UBC approves Hong Kong dual degree program amid student equity, financial concerns

Senate has approved a new dual degree business program between the University of Hong Kong (HKU) and the Sauder School of Business, despite concern from student senators over the program’s cost and equity protections while students are abroad.

The four-year dual degree program allows students to earn bachelor’s degrees in both commerce and business administration. Faculty sponsor Dr. Kin Lo introduced the program proposal in November 2019 to fill a niche among “high-quality students.”

“Students are looking for a university experience that goes beyond the traditional, single-degree experience,” he said. “So they are looking for an immersive experience: two cultures on two continents, two cities and so on.”

Lo said the program is planning for its first cohort of 10 to 20 students to begin in 2021, with the possibility of increasing cohorts to 40 students in the future.

Students will spend their first and fourth years in Hong Kong and their second and third years at UBC. To fulfill their degree requirements at Sauder, students are required to take second and third-year required courses and at least 50 per cent of the credits specified within their chosen specialization whether that be accounting, finance, marketing or another option.

Individuals interested in pursuing the dual degree program will be able to apply to the UBC bachelor’s of commerce and select the dual degree with the University of Hong Kong option. An HKU–UBC Sauder Dual Degree Admissions Committee will determine program acceptance and applicants must meet the approved admission requirements in place at both institutions.

Concerns over student accessibility

Student senators were concerned about the protection of students’ human rights and academic freedoms while they are abroad for two years.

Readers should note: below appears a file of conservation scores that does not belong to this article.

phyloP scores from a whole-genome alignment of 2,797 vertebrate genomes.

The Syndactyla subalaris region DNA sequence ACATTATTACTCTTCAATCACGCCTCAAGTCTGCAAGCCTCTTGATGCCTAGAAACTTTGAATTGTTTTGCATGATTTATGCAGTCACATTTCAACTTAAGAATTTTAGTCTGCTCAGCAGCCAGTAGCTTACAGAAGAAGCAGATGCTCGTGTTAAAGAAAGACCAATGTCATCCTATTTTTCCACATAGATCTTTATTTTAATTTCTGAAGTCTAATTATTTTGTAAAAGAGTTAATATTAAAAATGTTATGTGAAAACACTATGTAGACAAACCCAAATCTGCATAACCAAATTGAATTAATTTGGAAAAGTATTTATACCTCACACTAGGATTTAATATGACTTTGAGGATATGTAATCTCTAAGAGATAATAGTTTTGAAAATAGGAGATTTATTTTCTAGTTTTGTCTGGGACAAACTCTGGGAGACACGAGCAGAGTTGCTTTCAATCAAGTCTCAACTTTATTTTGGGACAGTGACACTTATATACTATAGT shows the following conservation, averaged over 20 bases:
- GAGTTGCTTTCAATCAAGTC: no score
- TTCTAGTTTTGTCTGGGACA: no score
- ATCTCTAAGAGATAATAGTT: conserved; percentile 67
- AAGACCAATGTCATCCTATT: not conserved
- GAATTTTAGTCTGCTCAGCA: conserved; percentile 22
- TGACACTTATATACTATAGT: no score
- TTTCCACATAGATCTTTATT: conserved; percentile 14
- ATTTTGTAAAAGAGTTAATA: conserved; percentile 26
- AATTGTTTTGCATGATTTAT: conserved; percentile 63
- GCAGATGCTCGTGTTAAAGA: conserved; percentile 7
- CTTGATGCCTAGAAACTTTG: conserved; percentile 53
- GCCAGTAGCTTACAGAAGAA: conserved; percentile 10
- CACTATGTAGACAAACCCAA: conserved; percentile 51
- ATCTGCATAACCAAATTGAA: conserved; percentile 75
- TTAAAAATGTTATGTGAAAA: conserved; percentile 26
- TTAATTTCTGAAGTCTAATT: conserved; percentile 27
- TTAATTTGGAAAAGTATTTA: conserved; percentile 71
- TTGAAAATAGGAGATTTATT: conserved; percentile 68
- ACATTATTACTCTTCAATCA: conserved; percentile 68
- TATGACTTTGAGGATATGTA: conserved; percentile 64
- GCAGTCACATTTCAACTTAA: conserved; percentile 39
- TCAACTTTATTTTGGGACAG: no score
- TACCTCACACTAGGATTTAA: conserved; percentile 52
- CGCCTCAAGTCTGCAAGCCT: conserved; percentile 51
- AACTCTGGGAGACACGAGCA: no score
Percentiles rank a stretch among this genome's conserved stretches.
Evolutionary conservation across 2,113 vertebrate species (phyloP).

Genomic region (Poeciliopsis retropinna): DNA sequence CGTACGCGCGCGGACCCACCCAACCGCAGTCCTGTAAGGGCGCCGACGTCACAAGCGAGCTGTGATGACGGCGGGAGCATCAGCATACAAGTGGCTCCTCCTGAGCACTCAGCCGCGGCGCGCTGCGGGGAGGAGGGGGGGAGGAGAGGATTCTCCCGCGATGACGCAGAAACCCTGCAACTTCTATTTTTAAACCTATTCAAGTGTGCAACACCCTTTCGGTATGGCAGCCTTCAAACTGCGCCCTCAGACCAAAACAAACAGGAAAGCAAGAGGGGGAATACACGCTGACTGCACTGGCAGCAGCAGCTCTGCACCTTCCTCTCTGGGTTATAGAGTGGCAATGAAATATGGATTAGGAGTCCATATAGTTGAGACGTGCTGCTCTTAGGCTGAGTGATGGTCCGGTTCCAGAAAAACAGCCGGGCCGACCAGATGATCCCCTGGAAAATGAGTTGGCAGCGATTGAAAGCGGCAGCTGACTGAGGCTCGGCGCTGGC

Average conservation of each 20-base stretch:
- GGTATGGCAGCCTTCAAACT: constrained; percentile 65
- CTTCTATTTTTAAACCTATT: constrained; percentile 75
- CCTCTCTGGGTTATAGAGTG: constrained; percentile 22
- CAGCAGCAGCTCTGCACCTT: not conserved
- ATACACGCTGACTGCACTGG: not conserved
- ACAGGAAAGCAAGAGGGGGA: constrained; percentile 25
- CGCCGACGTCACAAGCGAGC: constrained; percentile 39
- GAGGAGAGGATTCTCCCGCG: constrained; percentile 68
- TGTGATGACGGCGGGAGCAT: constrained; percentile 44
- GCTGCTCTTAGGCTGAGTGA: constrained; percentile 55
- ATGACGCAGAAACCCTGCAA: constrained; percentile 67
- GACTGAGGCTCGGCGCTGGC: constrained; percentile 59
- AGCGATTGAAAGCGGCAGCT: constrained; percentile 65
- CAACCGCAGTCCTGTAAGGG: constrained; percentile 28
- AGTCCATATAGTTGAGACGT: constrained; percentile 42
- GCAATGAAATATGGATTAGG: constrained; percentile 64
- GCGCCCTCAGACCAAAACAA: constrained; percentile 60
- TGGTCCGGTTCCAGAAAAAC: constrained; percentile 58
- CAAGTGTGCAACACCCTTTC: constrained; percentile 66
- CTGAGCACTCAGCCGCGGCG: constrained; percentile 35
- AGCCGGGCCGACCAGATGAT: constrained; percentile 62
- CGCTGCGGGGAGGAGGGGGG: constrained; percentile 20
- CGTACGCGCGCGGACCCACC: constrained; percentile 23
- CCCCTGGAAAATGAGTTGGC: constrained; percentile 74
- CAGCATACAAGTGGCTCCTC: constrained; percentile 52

Dante Agosti-Moro, a commerce and business administration student and student senator, supports the program. However, he said in an interview with The Ubyssey that while Lo mentioned that HKU’s academic freedom statement is similar to UBC’s, the issue of academic freedom applies to all UBC dual degree programs.

“The mere existence of an academic freedom statement does not really provide guarantee on how students are going to be treated,” Agosti-Moro said.

When asked how UBC should protect students who are visible minorities or those that identify as 2SLGBTQIA+ when visiting these institutions, Agosti-Moro said that responsibility falls to faculties and Go Global with Senate supervision.

“I really believe that the Senate’s role in all of this is oversight [so] we don’t just approve these programs and then forget about it.”

Beyond academic freedom equity concerns, another concern student senators raised was how UBC is making the program financially accessible to all students. Agosti-Moro said it will be complicated for students to make living arrangements for one year in Hong Kong, followed by two years in Vancouver, and then their fourth year back in Hong Kong.

“The one-two-one program will cause even higher moving costs for students and will be much more complicated for students to make living arrangements,” he said.

In addition to Go Global financial assistance, Lo said the program is exploring travel grants for students in need to ensure that students from all backgrounds are able to participate in this program.

“We have had a very long relationship with HKU through exchange as well as other areas such as research ... [and] this program is really an extension of our relationship,” said Lo.